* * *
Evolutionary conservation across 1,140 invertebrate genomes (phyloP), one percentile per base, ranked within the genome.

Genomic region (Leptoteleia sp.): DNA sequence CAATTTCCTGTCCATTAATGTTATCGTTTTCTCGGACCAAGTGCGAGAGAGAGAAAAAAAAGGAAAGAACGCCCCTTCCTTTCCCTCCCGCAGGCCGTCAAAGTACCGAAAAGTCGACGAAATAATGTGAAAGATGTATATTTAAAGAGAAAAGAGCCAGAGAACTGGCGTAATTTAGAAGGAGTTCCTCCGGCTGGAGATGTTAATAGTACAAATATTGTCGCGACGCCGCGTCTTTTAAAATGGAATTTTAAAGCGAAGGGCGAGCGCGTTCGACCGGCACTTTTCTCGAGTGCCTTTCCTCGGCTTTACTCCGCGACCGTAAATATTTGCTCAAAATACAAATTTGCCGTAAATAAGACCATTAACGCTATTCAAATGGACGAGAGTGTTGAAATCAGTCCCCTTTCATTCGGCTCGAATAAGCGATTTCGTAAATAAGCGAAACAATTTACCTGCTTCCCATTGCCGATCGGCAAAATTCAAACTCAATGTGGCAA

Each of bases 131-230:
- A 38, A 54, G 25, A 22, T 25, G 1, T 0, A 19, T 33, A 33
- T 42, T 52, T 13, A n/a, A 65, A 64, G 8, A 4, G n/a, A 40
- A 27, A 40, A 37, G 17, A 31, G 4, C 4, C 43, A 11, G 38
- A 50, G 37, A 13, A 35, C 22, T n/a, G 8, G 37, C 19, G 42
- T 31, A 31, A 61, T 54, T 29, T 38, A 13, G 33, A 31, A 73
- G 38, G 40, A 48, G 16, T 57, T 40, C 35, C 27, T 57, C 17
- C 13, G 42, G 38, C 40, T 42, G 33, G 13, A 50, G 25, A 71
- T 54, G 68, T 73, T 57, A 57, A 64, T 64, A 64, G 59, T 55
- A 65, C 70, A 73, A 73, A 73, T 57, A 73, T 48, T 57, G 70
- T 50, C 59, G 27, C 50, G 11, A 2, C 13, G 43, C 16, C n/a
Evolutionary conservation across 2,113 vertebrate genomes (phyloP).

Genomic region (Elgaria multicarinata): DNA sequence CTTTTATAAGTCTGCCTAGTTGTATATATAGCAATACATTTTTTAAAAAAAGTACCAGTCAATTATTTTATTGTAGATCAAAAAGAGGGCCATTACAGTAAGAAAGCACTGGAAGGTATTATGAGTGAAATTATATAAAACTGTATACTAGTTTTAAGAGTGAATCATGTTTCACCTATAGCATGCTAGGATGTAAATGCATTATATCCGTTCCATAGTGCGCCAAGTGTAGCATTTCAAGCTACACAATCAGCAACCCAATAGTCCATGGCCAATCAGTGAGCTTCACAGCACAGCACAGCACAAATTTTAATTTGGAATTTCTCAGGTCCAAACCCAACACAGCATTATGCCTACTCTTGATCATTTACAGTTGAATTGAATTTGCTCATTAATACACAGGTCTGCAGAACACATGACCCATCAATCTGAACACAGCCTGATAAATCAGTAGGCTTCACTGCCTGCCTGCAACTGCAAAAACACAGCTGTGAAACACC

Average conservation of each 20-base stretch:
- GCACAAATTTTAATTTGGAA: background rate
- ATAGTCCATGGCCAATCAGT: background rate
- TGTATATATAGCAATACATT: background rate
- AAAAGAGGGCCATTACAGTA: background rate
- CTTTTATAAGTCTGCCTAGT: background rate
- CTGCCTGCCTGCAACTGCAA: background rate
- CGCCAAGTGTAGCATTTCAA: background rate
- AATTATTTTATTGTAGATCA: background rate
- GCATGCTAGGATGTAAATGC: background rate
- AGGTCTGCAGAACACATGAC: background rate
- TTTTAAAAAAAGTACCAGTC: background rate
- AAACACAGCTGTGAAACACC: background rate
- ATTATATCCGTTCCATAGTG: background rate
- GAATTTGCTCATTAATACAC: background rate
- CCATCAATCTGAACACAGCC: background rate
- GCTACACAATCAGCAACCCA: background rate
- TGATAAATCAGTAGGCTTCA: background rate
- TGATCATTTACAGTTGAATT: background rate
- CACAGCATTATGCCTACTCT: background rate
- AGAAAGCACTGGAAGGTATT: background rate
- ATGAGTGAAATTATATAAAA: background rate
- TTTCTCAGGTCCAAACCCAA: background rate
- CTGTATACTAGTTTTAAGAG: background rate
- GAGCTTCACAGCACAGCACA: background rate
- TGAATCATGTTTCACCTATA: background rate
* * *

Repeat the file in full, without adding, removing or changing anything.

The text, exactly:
Evolutionary conservation across 1,140 invertebrate genomes (phyloP), one percentile per base, ranked within the genome.

Genomic region (Leptoteleia sp.): DNA sequence CAATTTCCTGTCCATTAATGTTATCGTTTTCTCGGACCAAGTGCGAGAGAGAGAAAAAAAAGGAAAGAACGCCCCTTCCTTTCCCTCCCGCAGGCCGTCAAAGTACCGAAAAGTCGACGAAATAATGTGAAAGATGTATATTTAAAGAGAAAAGAGCCAGAGAACTGGCGTAATTTAGAAGGAGTTCCTCCGGCTGGAGATGTTAATAGTACAAATATTGTCGCGACGCCGCGTCTTTTAAAATGGAATTTTAAAGCGAAGGGCGAGCGCGTTCGACCGGCACTTTTCTCGAGTGCCTTTCCTCGGCTTTACTCCGCGACCGTAAATATTTGCTCAAAATACAAATTTGCCGTAAATAAGACCATTAACGCTATTCAAATGGACGAGAGTGTTGAAATCAGTCCCCTTTCATTCGGCTCGAATAAGCGATTTCGTAAATAAGCGAAACAATTTACCTGCTTCCCATTGCCGATCGGCAAAATTCAAACTCAATGTGGCAA

Each of bases 131-230:
- A 38, A 54, G 25, A 22, T 25, G 1, T 0, A 19, T 33, A 33
- T 42, T 52, T 13, A n/a, A 65, A 64, G 8, A 4, G n/a, A 40
- A 27, A 40, A 37, G 17, A 31, G 4, C 4, C 43, A 11, G 38
- A 50, G 37, A 13, A 35, C 22, T n/a, G 8, G 37, C 19, G 42
- T 31, A 31, A 61, T 54, T 29, T 38, A 13, G 33, A 31, A 73
- G 38, G 40, A 48, G 16, T 57, T 40, C 35, C 27, T 57, C 17
- C 13, G 42, G 38, C 40, T 42, G 33, G 13, A 50, G 25, A 71
- T 54, G 68, T 73, T 57, A 57, A 64, T 64, A 64, G 59, T 55
- A 65, C 70, A 73, A 73, A 73, T 57, A 73, T 48, T 57, G 70
- T 50, C 59, G 27, C 50, G 11, A 2, C 13, G 43, C 16, C n/a
Evolutionary conservation across 2,113 vertebrate genomes (phyloP).

Genomic region (Elgaria multicarinata): DNA sequence CTTTTATAAGTCTGCCTAGTTGTATATATAGCAATACATTTTTTAAAAAAAGTACCAGTCAATTATTTTATTGTAGATCAAAAAGAGGGCCATTACAGTAAGAAAGCACTGGAAGGTATTATGAGTGAAATTATATAAAACTGTATACTAGTTTTAAGAGTGAATCATGTTTCACCTATAGCATGCTAGGATGTAAATGCATTATATCCGTTCCATAGTGCGCCAAGTGTAGCATTTCAAGCTACACAATCAGCAACCCAATAGTCCATGGCCAATCAGTGAGCTTCACAGCACAGCACAGCACAAATTTTAATTTGGAATTTCTCAGGTCCAAACCCAACACAGCATTATGCCTACTCTTGATCATTTACAGTTGAATTGAATTTGCTCATTAATACACAGGTCTGCAGAACACATGACCCATCAATCTGAACACAGCCTGATAAATCAGTAGGCTTCACTGCCTGCCTGCAACTGCAAAAACACAGCTGTGAAACACC

Average conservation of each 20-base stretch:
- GCACAAATTTTAATTTGGAA: background rate
- ATAGTCCATGGCCAATCAGT: background rate
- TGTATATATAGCAATACATT: background rate
- AAAAGAGGGCCATTACAGTA: background rate
- CTTTTATAAGTCTGCCTAGT: background rate
- CTGCCTGCCTGCAACTGCAA: background rate
- CGCCAAGTGTAGCATTTCAA: background rate
- AATTATTTTATTGTAGATCA: background rate
- GCATGCTAGGATGTAAATGC: background rate
- AGGTCTGCAGAACACATGAC: background rate
- TTTTAAAAAAAGTACCAGTC: background rate
- AAACACAGCTGTGAAACACC: background rate
- ATTATATCCGTTCCATAGTG: background rate
- GAATTTGCTCATTAATACAC: background rate
- CCATCAATCTGAACACAGCC: background rate
- GCTACACAATCAGCAACCCA: background rate
- TGATAAATCAGTAGGCTTCA: background rate
- TGATCATTTACAGTTGAATT: background rate
- CACAGCATTATGCCTACTCT: background rate
- AGAAAGCACTGGAAGGTATT: background rate
- ATGAGTGAAATTATATAAAA: background rate
- TTTCTCAGGTCCAAACCCAA: background rate
- CTGTATACTAGTTTTAAGAG: background rate
- GAGCTTCACAGCACAGCACA: background rate
- TGAATCATGTTTCACCTATA: background rate